10 Mar


“I’ll Be Damned – Here Comes Your Ghost Again”

The Diamond Center is a band that claims to be from from Richmond, Virginia, Georgia, Texas, Earth – we suspect more supernatural origins. How else to explain their other-worldly sound? Their rapid ascent from open mic night hootenanny’s to expertly executed live performances filled with shamanistic sturm und drang? Their ability to write and perform music that sounds and feels like it has lived before, like it is returning to haunt the living, like it is taking care of unfinished business?

It’s no exaggeration to say that The Diamond Center – whoever they really are – stand for many as one of the great musical discoveries of the past year. Their relatively short existence has been a highly productive thus far and with the impending release of two new seven-inch recordings (including this release on the Richmond label, Some Day This Will All Make Sense) and an appearance at Austin Psych Fest 4 , there seems to be no sign of these ghosts dissipating in the near future.

For that, Revolt of the Apes is extremely happy, just as we are pleased to present this extended chat with the center of The Diamond Center, Brandi Price and Kyle Harris.

“Psychoanalysis has taught that the dead — a dead parent, for example — can be more alive for us, more powerful, more scary, than the living. It is the question of ghosts.” – Jacques Derrida

I want to start with talking about where both of you come from, because I know both of you from here in Richmond, but neither of you are from Richmond, and The Diamond Center has only been in Richmond for a short period of time. So let’s talk a little about your backgrounds …

BP: Well, my name in Brandi Price and I’m from Texas – Texas blood, through and through. I grew up in Central Texas and I was born in Dallas. I grew up in a little town outside of Ft. Worth and lived in that area all my life, until I grew up and went to college in West Texas. I started playing music, started playing in bands – well, piano first …

Like, piano lessons and stuff? Or just messing around …

BP: No, I took some lessons from a lady at my church.


So at that time, at that age, taking piano lessons – what music were you listening to at the time?

BP: We had a rule in my house: You could listen to the religious station, or your could listen to the oldies station – you know, because the oldies station represented a time when things were still pure, still clean, safe. So I ended up listening a lot to the oldies station.

And when did you first start playing with what you would call a band?

BP: It actually wasn’t until after college, when I moved to Athens, Georgia, when I was, I guess, 23.

And all through college, you never played in bands?

BP: No, not at all. I started kind of playing guitar when I was in high school, but it wasn’t really … something my parents wanted me to be doing. They would have liked to see me playing other music, classical music, symphony stuff. So then when I got it college I just kind of let it fall to the side and didn’t really play in college. And then it wasn’t until after college, when I had some friends who were musicians who wanted to play and record, so …

Was being in a band something that you had given consideration to, or was it not something you gravitated to until being asked directly?

BP: I don’t know – what do you mean by that?

I mean, was being in a band something that you longed for, something you yearned to do …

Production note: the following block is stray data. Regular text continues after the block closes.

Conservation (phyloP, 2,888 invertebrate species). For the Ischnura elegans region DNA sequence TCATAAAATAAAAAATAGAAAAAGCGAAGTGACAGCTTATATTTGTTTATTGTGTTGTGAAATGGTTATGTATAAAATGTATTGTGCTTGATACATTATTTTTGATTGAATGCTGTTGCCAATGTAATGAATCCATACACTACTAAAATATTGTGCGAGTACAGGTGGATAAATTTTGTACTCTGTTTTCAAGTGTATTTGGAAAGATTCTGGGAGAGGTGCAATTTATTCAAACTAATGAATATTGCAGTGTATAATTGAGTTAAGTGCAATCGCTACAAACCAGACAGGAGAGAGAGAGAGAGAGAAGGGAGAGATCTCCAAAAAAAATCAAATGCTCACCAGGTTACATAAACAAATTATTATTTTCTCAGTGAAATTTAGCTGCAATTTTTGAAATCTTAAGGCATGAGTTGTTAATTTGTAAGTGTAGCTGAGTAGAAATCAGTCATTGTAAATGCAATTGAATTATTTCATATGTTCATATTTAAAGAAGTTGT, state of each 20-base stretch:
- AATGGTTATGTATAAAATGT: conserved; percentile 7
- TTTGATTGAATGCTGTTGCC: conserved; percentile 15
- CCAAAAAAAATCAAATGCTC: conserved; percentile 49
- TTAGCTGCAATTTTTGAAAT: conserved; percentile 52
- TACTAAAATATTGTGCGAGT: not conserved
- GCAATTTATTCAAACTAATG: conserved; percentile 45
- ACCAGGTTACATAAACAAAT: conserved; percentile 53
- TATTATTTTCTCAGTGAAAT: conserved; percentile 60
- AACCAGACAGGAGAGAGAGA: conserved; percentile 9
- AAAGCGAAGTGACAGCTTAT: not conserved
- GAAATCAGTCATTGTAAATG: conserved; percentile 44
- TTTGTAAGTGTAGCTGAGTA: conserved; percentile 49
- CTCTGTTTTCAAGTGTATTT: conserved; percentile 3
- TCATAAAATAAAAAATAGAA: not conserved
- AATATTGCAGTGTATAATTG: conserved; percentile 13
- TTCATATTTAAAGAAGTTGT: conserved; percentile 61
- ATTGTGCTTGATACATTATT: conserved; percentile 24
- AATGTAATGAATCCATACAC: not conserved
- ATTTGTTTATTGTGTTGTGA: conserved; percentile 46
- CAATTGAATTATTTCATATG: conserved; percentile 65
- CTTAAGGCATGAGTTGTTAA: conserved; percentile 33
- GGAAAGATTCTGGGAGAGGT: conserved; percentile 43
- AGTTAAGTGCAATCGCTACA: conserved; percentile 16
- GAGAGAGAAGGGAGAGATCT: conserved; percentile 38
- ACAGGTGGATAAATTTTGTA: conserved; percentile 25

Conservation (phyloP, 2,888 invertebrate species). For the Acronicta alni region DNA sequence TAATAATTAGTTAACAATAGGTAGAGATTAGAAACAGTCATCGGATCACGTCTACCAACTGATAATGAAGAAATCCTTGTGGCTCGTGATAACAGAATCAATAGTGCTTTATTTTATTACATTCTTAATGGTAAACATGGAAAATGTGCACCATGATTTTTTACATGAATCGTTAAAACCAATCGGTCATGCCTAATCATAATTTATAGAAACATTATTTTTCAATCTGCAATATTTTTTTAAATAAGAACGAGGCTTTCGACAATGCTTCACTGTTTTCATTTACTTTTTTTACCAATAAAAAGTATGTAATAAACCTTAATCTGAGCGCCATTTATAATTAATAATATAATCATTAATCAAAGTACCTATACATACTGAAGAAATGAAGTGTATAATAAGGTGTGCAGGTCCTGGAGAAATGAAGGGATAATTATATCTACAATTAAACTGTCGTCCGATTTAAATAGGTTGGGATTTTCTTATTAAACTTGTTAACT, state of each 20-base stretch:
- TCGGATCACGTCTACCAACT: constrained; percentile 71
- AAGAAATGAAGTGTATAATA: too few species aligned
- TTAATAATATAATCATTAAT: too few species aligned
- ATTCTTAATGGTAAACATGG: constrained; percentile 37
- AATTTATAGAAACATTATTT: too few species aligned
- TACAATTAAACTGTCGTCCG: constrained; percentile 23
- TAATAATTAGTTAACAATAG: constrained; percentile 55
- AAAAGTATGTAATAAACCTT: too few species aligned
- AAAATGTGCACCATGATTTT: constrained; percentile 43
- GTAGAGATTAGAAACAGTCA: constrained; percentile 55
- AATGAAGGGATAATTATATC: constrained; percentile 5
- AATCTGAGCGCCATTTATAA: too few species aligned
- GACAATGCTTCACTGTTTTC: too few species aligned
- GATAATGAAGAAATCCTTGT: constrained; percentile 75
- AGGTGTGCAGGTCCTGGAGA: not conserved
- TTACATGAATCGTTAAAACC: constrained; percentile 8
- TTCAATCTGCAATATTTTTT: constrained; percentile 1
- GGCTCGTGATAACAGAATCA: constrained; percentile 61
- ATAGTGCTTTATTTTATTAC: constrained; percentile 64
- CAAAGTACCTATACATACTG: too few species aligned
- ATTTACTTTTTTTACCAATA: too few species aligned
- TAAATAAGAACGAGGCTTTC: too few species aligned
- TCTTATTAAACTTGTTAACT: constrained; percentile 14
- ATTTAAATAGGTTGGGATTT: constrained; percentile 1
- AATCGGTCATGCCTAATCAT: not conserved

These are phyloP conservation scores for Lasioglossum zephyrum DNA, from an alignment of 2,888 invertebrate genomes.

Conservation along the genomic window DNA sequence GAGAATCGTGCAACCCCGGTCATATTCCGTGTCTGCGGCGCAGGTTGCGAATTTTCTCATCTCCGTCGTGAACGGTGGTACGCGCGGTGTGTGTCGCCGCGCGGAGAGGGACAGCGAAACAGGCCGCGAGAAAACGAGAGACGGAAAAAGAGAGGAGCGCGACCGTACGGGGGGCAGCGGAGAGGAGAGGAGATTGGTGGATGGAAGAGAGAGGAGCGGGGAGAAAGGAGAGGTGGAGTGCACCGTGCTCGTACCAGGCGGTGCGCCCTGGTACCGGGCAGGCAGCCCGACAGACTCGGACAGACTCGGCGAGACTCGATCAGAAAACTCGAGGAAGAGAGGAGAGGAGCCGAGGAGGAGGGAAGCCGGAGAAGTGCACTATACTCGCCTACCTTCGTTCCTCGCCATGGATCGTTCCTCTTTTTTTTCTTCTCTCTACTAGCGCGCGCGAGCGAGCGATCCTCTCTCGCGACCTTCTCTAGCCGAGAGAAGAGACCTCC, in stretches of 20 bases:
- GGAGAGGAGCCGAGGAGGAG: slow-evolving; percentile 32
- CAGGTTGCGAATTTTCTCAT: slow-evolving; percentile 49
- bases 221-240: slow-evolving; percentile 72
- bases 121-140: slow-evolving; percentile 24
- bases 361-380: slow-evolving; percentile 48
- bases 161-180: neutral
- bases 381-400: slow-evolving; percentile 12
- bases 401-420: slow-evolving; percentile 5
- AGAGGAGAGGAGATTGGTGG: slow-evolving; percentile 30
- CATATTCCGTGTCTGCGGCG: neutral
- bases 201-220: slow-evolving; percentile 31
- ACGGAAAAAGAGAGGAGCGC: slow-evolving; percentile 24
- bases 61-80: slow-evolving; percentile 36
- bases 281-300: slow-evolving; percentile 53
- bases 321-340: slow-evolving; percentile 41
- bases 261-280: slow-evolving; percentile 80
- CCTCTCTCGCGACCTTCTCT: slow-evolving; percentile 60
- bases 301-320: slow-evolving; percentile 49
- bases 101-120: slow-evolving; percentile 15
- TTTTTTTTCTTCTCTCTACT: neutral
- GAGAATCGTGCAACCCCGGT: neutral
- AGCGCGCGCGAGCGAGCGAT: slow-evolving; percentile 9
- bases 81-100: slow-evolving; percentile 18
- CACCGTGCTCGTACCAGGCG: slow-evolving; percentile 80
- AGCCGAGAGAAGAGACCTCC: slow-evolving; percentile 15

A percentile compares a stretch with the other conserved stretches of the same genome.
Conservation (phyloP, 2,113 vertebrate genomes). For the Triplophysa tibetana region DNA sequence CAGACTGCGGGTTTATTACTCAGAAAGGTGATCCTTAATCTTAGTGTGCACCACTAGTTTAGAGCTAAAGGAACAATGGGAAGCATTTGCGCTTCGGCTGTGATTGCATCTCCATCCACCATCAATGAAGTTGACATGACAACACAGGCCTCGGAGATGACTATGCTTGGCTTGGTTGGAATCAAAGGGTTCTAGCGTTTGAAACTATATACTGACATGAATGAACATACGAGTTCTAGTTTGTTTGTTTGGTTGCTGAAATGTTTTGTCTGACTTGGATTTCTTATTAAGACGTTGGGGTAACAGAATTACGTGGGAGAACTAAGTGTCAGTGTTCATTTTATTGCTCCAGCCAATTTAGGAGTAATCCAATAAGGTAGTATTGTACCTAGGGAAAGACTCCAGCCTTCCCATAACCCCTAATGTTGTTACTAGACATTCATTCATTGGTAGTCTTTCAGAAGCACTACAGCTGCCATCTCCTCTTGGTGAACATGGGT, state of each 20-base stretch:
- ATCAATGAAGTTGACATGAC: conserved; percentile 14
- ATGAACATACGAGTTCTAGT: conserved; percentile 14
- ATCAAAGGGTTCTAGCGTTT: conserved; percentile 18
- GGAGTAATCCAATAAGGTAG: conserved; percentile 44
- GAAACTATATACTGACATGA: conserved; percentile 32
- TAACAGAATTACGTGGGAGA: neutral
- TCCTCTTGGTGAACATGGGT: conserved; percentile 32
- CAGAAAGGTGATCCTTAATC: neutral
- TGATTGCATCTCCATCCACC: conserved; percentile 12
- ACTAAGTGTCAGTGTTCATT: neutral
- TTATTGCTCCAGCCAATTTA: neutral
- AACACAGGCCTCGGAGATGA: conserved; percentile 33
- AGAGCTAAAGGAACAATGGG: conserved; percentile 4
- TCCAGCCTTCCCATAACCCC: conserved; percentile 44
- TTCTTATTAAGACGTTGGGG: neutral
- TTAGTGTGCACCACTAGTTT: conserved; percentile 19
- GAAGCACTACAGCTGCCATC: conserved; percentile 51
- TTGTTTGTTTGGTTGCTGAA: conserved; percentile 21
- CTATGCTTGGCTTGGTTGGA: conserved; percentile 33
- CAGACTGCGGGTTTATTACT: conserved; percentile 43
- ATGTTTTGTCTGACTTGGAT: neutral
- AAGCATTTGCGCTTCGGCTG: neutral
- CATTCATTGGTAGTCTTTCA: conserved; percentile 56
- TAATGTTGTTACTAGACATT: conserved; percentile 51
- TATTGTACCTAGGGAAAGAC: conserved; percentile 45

BP: Oh, yeah, yes. Definitely. I guess for some reason I still thought it wasn’t even possible, do you know what I mean? I always felt that being in a band was something that other people did and I was just … Brandi Price from Texas (laughter). But I’ve always had a huge appreciation for music, listening to music, watching music, music being the driving force behind almost everything in my life.

How about you, Kyle?

KH: Well, I’m originally from Georgia. I actually was born in a small town called Dallas, Georgia.

You guys have a Lincoln/Kennedy thing.

KH: Exactly. It was a very, very small town, although actually now, it’s full of Targets and Hooters and whatnot. But I was pretty much obsessed with music and obsessed with rock and roll as long as I can remember, since I was real young. All of my early memories are of listening to my mom’s records. And my mom – she wasn’t necessarily always into the cool bands, but she was really into whatever she was into, you know? She was really into Southern Rock, and being not too far from Atlanta in the mid-seventies, she would see Skynyrd all the time, The Allman Brothers, whoever was coming through. Vanilla Fudge … she saw Janis Joplin at Georgia Tech, y’know.

Do you have memories of her going out to see live bands? Like, “Mom won’t be home tonight – she going to see …”

KH: Yeah, yeah, like, Leon Russell and Bob Seger or whoever, definitely. The story I got was that I was in-uterus when she went to see The Who in ’75, so I’ve technically been in the same room as Keith Moon [laughter]. But, yeah, my memories are definitely coming from my mom’s records, taking them, looking at them, cleaning them, listening to them, you know, sitting on the floor, giant headphones, curly cord.

What was at, say, age seven or eight, the band you remember thinking, “OK, they’re definitely my favorite”?

KH: Probably Styx. You know, that “Killroy” record was perfect for a kid, because it was robotic and weird. And the first record I can remember asking for specifically was “Thriller,” which I think was ’82, so I was, what, six? So I had my own little record collection was my “Muppet Movie” record, and my “Star Wars” record, and “Thriller,” and Culture Club’s “Color By Numbers,” and, I don’t know, Georgia Satellites …

That album is actually issued to everyone in Georgia, right?